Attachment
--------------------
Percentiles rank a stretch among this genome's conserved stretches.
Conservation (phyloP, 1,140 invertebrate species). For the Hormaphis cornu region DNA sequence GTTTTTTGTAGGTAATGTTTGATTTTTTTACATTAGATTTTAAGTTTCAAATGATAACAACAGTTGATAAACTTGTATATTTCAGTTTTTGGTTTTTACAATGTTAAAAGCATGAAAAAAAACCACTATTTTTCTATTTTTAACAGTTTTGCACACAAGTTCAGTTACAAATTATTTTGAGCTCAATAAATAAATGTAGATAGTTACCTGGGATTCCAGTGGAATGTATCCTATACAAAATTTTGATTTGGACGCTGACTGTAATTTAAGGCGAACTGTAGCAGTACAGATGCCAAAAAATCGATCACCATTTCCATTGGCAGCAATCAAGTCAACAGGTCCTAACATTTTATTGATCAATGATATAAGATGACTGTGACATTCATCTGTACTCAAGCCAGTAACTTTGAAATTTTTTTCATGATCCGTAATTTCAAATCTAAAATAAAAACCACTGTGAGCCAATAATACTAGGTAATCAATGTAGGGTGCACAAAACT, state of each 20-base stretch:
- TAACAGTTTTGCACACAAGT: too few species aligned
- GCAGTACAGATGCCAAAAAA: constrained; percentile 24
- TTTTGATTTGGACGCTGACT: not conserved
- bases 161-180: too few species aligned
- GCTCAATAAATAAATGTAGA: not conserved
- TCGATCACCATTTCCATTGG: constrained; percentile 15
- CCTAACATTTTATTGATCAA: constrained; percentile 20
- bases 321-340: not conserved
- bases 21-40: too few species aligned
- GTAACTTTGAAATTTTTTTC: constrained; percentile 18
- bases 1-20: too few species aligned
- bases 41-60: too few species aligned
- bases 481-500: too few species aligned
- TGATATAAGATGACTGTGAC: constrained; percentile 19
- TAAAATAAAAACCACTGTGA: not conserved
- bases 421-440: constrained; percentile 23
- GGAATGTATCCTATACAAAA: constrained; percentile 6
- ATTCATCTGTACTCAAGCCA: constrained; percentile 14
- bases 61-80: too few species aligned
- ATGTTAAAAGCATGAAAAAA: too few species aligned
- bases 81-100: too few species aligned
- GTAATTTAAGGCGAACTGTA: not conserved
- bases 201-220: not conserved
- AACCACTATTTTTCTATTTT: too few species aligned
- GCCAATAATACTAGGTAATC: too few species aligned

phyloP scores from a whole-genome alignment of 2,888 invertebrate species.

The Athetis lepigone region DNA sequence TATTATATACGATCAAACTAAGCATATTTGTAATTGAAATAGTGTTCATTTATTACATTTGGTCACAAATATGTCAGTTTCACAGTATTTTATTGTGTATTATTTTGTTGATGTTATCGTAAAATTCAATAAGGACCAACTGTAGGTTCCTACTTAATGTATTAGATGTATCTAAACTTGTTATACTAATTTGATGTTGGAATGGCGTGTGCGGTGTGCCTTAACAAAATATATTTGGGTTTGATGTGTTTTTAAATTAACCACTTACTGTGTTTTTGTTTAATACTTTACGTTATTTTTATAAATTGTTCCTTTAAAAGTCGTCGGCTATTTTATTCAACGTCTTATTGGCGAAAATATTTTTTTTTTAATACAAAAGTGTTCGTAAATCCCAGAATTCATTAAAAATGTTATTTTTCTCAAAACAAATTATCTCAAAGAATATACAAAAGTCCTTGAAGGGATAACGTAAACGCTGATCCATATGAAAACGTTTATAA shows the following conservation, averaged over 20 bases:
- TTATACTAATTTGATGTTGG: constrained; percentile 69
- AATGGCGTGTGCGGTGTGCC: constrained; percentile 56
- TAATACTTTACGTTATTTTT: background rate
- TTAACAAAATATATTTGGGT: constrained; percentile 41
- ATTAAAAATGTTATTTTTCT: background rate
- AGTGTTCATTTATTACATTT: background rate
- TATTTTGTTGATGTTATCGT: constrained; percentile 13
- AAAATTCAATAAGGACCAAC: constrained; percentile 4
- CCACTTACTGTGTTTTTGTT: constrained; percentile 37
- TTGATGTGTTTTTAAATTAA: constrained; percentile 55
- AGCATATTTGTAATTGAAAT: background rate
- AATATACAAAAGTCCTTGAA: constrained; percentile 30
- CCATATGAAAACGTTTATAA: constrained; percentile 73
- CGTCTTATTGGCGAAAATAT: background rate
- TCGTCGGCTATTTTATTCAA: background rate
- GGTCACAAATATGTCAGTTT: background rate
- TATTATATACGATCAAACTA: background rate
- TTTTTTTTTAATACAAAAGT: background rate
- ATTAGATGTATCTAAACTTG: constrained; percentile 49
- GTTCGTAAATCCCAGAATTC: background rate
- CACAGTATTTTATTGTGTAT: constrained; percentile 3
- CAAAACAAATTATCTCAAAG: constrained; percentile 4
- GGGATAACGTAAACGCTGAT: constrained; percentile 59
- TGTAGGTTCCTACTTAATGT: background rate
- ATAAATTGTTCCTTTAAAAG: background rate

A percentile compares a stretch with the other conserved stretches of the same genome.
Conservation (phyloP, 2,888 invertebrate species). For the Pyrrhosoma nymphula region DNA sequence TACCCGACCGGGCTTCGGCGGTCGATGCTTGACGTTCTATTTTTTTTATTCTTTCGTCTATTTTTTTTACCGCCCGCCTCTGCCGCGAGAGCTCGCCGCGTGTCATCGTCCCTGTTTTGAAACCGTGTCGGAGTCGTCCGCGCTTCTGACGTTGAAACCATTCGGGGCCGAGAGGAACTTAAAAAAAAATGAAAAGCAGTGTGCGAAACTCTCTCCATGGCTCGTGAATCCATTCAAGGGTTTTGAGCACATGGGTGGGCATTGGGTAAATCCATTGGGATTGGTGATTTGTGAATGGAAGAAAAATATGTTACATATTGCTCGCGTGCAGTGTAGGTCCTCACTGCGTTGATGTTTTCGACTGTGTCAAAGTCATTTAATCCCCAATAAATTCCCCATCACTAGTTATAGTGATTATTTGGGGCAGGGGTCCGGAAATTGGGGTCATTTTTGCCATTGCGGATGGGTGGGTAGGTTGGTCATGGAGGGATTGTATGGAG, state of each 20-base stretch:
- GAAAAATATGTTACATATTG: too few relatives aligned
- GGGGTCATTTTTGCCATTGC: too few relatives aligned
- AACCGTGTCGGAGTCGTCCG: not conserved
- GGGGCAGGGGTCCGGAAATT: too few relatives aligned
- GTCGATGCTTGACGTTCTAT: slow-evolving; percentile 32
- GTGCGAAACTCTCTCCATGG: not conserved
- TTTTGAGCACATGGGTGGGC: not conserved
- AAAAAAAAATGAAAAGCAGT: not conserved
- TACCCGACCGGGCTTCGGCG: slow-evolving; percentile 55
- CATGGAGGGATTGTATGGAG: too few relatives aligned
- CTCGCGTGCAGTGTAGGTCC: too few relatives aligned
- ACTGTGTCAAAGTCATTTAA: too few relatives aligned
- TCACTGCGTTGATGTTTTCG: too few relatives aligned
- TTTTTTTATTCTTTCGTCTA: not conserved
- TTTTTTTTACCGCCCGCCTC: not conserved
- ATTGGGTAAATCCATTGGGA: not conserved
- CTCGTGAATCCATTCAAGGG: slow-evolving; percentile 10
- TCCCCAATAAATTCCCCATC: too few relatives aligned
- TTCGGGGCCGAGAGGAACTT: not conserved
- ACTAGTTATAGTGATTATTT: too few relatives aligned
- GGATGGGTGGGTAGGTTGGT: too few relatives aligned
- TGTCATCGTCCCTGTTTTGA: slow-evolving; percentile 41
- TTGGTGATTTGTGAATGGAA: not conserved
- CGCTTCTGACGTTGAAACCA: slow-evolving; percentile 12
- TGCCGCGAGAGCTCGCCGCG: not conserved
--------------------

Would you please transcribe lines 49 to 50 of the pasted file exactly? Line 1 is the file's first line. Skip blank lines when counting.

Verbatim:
- GTTCGTAAATCCCAGAATTC: background rate
- CACAGTATTTTATTGTGTAT: constrained; percentile 3